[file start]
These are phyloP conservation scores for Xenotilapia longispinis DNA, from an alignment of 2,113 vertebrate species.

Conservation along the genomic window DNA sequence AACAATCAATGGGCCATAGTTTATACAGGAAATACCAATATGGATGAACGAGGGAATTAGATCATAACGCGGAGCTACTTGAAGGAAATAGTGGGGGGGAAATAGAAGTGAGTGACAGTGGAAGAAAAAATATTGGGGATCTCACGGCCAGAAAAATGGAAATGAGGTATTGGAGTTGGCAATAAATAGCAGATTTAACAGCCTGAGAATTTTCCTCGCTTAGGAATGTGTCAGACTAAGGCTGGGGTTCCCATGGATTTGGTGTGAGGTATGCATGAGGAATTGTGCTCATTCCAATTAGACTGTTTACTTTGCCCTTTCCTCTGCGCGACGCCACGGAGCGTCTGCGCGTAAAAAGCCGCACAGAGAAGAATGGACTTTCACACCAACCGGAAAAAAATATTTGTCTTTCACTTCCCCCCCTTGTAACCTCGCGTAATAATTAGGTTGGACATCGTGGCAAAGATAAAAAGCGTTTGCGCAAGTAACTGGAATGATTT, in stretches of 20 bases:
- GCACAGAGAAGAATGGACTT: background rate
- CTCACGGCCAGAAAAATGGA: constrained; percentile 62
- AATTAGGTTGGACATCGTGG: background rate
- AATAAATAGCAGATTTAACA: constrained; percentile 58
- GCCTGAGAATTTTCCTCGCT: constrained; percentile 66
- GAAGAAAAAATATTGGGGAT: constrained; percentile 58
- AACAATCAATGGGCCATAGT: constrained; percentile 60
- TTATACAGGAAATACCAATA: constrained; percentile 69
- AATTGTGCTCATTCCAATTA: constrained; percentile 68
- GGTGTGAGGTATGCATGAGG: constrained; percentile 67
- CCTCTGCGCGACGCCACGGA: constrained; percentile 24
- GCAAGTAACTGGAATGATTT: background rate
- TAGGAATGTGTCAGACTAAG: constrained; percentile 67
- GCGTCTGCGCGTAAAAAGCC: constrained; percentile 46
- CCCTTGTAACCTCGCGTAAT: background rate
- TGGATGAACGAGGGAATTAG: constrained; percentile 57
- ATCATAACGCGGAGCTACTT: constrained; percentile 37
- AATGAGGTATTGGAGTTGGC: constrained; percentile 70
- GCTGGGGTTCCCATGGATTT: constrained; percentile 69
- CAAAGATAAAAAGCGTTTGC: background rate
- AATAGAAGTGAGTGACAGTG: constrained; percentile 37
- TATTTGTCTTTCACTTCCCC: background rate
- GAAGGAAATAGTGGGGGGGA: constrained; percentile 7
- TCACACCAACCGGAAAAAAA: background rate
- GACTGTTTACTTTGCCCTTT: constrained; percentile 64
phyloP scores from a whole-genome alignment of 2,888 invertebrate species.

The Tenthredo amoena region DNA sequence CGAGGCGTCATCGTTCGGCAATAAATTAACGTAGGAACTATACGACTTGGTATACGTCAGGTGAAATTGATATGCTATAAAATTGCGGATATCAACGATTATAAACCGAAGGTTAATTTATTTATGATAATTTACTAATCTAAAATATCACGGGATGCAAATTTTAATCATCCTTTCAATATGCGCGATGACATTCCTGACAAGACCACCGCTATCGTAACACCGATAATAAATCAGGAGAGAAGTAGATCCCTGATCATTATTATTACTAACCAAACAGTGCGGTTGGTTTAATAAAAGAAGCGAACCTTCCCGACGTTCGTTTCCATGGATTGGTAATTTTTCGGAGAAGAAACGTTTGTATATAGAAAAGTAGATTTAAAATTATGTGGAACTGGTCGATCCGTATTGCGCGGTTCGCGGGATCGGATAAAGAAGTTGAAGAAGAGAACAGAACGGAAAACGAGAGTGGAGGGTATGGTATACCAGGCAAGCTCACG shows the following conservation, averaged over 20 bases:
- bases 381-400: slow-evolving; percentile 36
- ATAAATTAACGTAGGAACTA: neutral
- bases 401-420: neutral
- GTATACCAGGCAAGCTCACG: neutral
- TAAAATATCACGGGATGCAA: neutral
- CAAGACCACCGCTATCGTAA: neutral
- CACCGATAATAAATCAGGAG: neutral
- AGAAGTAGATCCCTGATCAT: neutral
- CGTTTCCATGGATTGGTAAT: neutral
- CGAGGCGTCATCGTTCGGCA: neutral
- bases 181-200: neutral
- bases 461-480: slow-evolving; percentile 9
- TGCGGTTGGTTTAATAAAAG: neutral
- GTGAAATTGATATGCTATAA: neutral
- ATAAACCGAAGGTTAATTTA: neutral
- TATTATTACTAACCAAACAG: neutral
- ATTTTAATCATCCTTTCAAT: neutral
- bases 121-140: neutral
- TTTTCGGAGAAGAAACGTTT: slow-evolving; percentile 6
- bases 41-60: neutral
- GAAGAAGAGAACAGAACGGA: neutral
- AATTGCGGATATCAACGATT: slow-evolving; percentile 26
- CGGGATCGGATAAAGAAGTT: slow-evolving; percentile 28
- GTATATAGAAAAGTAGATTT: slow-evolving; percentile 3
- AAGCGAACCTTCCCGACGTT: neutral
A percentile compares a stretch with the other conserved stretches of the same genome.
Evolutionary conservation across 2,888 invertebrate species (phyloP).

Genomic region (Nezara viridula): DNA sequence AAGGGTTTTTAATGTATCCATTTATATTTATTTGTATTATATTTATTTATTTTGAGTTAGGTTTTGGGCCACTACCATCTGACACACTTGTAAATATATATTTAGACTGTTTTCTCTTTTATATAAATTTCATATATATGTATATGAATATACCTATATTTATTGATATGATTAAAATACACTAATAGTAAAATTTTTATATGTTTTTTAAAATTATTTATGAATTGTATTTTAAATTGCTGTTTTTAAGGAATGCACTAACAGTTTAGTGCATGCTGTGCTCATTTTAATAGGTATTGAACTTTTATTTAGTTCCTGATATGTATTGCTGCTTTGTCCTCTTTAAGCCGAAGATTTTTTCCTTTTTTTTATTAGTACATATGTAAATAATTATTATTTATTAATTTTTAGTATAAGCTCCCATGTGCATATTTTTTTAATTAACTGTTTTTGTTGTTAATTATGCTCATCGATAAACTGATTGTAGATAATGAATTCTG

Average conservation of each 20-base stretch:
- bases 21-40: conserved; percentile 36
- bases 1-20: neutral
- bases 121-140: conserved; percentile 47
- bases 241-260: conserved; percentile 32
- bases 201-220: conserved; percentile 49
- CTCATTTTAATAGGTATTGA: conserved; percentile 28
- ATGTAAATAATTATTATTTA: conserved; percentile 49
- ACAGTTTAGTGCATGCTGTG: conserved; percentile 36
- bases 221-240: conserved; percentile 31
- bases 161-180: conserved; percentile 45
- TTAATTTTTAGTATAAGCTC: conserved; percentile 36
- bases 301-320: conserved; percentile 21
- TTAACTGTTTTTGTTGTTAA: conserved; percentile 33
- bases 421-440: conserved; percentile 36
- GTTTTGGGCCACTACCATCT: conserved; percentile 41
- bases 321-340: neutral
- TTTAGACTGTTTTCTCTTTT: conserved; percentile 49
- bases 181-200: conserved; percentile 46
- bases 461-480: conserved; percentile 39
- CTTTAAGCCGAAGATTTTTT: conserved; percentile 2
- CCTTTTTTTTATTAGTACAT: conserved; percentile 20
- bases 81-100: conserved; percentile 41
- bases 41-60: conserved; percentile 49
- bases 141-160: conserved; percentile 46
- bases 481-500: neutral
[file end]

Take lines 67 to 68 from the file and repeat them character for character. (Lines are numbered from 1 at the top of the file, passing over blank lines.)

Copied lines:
- bases 221-240: conserved; percentile 31
- bases 161-180: conserved; percentile 45